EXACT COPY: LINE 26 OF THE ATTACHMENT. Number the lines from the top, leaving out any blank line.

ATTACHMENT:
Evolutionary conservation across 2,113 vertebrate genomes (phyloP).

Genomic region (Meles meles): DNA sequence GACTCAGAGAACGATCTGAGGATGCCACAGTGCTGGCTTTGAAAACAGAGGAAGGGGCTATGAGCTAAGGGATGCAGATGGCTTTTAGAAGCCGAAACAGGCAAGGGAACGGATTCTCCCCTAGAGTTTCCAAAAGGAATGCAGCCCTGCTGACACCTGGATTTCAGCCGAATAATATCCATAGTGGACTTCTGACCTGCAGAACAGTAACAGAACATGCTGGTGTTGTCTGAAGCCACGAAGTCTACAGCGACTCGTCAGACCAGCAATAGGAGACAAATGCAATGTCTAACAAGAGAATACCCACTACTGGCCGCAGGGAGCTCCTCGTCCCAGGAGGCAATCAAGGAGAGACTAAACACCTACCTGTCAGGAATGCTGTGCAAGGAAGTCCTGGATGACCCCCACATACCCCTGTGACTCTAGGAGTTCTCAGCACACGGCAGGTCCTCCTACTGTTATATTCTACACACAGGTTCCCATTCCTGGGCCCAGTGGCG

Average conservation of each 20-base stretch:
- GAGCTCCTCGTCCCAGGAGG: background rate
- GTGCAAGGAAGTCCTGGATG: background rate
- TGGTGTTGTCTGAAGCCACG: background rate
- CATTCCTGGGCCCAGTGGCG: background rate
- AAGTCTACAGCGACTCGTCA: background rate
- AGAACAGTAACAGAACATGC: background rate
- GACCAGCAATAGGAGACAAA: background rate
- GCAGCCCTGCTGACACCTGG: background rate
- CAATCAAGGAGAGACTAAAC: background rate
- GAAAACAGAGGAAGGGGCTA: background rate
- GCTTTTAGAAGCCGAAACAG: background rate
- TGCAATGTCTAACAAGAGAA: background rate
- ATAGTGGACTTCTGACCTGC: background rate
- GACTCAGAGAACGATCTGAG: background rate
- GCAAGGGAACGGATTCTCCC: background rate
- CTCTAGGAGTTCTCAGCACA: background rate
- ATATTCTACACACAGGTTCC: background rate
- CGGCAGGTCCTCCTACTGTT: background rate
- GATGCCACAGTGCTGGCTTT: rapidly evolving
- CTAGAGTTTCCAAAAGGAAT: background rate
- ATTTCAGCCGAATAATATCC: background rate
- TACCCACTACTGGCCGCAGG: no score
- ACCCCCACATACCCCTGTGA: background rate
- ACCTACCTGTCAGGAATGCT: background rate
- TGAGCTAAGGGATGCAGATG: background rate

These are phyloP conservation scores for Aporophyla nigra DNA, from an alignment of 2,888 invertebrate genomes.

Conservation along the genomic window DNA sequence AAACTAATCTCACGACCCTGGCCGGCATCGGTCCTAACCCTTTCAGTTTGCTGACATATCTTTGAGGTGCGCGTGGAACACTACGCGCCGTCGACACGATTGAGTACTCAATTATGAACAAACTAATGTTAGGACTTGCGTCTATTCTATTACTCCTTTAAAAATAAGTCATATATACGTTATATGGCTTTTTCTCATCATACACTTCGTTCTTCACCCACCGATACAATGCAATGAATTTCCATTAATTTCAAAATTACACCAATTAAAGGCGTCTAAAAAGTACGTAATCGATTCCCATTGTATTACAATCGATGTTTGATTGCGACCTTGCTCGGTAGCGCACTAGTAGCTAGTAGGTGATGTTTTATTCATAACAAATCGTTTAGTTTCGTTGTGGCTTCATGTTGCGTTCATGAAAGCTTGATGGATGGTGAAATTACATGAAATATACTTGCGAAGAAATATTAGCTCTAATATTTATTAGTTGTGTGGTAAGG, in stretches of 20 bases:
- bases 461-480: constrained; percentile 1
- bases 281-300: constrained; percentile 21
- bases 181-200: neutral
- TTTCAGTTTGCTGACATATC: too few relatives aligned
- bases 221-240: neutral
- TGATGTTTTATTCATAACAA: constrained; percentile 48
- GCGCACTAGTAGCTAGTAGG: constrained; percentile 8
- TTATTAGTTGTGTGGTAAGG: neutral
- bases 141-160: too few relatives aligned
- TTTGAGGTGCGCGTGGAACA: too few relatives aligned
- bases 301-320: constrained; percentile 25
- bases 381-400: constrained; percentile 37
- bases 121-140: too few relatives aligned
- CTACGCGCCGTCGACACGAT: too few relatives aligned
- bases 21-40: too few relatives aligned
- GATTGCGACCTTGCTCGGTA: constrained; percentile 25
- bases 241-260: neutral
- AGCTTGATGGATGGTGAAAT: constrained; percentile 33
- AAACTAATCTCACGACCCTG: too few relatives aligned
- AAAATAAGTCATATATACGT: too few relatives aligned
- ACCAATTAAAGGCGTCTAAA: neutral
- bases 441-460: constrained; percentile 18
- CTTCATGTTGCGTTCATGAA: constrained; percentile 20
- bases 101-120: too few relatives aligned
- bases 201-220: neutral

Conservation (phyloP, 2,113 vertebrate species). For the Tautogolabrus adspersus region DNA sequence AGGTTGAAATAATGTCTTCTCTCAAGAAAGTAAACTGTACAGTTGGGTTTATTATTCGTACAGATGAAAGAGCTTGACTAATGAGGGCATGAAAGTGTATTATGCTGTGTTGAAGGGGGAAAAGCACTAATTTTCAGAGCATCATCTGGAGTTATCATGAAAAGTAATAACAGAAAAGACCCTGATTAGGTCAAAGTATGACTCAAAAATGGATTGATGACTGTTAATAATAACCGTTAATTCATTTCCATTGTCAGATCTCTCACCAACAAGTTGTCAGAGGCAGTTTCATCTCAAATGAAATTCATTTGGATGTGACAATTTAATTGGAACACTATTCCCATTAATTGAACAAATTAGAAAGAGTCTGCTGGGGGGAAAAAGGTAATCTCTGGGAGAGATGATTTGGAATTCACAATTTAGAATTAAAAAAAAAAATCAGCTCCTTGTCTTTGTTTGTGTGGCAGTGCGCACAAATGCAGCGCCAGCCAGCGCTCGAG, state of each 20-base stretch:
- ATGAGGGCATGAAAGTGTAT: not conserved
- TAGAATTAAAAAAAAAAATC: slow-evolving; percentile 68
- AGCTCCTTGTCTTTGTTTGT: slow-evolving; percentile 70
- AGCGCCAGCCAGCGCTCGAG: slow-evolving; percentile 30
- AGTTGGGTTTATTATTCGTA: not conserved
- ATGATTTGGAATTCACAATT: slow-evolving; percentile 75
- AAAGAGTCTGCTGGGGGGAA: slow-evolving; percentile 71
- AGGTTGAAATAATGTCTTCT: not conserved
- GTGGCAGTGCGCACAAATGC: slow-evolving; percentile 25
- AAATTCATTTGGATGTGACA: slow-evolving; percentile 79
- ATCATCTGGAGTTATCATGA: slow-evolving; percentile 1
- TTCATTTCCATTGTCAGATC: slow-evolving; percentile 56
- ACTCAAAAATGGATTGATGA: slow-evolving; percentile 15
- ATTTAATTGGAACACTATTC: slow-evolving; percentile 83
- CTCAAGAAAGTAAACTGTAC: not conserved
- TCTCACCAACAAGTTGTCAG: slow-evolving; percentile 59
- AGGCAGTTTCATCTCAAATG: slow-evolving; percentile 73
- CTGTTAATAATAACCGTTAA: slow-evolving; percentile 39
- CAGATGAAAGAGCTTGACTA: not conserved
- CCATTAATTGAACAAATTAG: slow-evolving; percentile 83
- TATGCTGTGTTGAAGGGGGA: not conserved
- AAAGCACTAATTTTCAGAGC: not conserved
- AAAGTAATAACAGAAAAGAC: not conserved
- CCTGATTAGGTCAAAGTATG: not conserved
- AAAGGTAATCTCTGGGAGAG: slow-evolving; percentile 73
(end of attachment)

- ACCCCCACATACCCCTGTGA: background rate